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Issue #4

This week in Issue #4:
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Andrew Ng kicks off the year with a very interesting discussion on twitter which touches upon our Principle #4 on infrastructure for reproducible operations. On our second edition of The Machine Learning Engineer newsletter we highlighed several awesome open source libraries that have been pushing the limits of machine learning reproducibility, including Data Version Control (DVC), QuiltData, Pachyderm and ModelDB.
The year has begun with a lot of great posts reminiscing the 2018 machine learning highlights. AtlasML brought us Papers with Code in the MLE newsletter last week - this time they bring an awesome review of 2018 on the state of deep learning.
Feature engineering is still one of the most powerfull areas of machine learning. In this great Kaggle kernel, Feature Labs data scientist Will Koehrsen provides a comprehensive overview of how to approach the end to end data science workflow using the Home Credit Default Risk Competition dataset.
A hands-on talk by Alejandro Saucedo showcasing bias and explainability in deep learning by building a tensorflow model that automates a "loan approval process". One of the core points is that teams should focus on making sure the right touch-points, skillsets and best practices are in place throughout the design, development and deployment of machine learning systems. The talk covers techniques on data analysis, feature importance and model evaluation including SHAP and LIME.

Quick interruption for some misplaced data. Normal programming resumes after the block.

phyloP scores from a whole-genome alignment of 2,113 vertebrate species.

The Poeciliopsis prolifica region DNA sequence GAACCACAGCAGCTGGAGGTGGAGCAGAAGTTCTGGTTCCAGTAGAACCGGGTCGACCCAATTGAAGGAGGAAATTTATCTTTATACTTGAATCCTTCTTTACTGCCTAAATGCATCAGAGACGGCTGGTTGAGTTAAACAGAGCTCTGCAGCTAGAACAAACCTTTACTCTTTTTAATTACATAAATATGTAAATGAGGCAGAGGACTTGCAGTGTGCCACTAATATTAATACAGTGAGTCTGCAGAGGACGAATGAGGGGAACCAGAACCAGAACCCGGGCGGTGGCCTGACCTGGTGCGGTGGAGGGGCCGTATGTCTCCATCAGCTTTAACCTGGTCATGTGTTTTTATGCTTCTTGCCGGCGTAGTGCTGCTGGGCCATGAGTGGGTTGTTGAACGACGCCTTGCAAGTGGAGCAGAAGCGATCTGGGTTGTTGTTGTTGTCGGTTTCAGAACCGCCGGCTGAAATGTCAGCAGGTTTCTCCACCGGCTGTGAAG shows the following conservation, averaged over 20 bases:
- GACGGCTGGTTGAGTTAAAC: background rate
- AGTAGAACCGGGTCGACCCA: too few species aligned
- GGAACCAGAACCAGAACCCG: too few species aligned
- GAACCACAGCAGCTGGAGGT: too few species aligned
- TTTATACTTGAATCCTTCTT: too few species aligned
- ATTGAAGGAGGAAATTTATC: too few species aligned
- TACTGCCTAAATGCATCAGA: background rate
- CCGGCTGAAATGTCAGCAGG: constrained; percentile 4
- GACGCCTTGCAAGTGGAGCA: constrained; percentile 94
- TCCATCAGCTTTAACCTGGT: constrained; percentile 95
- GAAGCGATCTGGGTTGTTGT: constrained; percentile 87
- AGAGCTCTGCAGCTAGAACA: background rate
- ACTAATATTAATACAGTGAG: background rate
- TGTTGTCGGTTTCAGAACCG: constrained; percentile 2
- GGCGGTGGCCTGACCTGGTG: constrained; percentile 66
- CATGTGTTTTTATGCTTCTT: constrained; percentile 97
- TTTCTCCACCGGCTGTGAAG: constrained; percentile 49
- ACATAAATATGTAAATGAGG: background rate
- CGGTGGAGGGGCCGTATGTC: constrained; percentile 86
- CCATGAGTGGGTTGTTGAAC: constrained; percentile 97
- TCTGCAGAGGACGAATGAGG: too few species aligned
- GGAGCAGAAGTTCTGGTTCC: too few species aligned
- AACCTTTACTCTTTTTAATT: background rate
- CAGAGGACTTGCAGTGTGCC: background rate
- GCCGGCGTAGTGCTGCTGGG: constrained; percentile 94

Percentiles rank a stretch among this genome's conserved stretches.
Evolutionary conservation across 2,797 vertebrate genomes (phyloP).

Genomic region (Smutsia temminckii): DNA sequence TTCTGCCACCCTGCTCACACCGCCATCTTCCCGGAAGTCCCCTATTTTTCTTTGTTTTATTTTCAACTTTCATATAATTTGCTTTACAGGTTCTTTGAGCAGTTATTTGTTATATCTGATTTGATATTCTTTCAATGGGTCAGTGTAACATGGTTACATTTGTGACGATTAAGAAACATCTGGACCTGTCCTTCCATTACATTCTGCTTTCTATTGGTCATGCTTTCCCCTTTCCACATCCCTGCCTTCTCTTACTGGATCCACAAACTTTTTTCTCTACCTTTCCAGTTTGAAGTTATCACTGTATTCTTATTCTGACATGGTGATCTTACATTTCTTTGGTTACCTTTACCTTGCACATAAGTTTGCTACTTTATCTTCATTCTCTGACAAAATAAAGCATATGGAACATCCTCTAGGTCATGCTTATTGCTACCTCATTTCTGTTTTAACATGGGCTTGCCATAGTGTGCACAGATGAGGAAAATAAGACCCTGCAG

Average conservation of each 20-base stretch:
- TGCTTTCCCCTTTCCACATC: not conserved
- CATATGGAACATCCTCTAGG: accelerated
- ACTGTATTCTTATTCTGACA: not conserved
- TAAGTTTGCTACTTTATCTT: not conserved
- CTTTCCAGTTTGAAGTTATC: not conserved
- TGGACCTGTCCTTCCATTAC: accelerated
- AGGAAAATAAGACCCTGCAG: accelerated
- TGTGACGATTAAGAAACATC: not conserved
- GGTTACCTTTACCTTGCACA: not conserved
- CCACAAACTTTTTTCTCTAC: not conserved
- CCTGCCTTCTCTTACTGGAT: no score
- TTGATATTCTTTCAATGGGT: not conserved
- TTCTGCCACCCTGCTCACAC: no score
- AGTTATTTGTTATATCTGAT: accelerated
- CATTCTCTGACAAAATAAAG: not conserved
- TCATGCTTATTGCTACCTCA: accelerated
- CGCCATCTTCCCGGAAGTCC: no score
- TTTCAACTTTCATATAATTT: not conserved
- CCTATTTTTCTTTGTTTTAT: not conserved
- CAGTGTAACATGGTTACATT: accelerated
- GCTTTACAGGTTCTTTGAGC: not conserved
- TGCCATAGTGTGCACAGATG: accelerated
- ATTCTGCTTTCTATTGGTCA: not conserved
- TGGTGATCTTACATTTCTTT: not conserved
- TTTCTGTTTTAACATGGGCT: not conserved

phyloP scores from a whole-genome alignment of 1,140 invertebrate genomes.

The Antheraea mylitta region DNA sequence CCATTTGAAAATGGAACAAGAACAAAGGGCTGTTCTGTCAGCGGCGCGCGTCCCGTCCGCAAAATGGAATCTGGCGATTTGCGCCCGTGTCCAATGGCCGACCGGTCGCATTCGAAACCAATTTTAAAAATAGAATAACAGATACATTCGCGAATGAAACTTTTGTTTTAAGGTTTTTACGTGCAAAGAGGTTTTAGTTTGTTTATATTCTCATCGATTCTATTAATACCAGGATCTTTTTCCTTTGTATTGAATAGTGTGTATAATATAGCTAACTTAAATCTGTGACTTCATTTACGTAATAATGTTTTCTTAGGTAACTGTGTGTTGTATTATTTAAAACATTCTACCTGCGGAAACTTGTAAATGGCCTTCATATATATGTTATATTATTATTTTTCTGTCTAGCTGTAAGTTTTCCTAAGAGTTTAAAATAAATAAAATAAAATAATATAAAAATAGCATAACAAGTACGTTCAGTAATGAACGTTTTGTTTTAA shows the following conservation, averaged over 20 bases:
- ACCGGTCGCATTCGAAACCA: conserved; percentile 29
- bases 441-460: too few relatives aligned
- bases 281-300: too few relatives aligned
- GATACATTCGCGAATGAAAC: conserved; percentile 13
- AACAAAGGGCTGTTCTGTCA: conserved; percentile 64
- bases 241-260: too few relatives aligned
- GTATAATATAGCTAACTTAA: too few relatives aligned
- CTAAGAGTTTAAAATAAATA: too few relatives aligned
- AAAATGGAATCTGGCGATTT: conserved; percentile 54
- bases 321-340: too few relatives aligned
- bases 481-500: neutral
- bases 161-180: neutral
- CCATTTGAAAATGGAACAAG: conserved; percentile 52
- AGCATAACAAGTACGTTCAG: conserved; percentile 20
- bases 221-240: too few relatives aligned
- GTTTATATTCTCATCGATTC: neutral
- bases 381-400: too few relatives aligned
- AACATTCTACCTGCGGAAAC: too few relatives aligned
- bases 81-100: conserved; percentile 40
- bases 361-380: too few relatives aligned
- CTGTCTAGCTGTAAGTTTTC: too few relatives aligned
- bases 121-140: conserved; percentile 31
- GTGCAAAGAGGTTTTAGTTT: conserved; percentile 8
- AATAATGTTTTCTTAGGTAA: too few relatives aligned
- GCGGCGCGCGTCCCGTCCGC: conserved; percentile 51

Ensembles are just awesome. They have been amazing us with their performance by combining the best of different worlds through a large variety of different methods. The great team at Machine Learning mastery has put an impressive series on ensembles. They first provide a great (and broad) overview. They then provide hands on examples on averaging ensembles, bagging ensembles (making decision trees cool again since 2001), voting ensembles, weighted average ensembles, stacking ensembles and snapshot ensembles.
Great post by Dillon from Paperspace on continuous integration and deployment for AI & machine learning. This was a highly discussed topic in 2018, which will certainly see interesting inovations in 2019. This post breaks down ML CI/CD into the areas of 1) data, 2) hardware, 3) training steps and 4) retraining/online.
MLOps = ML Operations
This edition we are focusing on feature engineering, and more specifically the automation side of it. The machine learning feature engineering libraries we're showcasing this week are:
  1. auto-sklearn - Framework to automate algorithm and hyperparameter tuning for sklearn
  2. TPOT - Automation of sklearn pipeline creation (including feature selection, pre-processor, etc)
  3. tsfresh - Automatic extraction of relevant features from time series
  4. Featuretools - An open source framework for automated feature engineering
If you know of any libraries that are not in the "Awesome MLOps" list, please do give us a heads up or feel free to add a pull request
© 2018 The Institute for Ethical AI & Machine Learning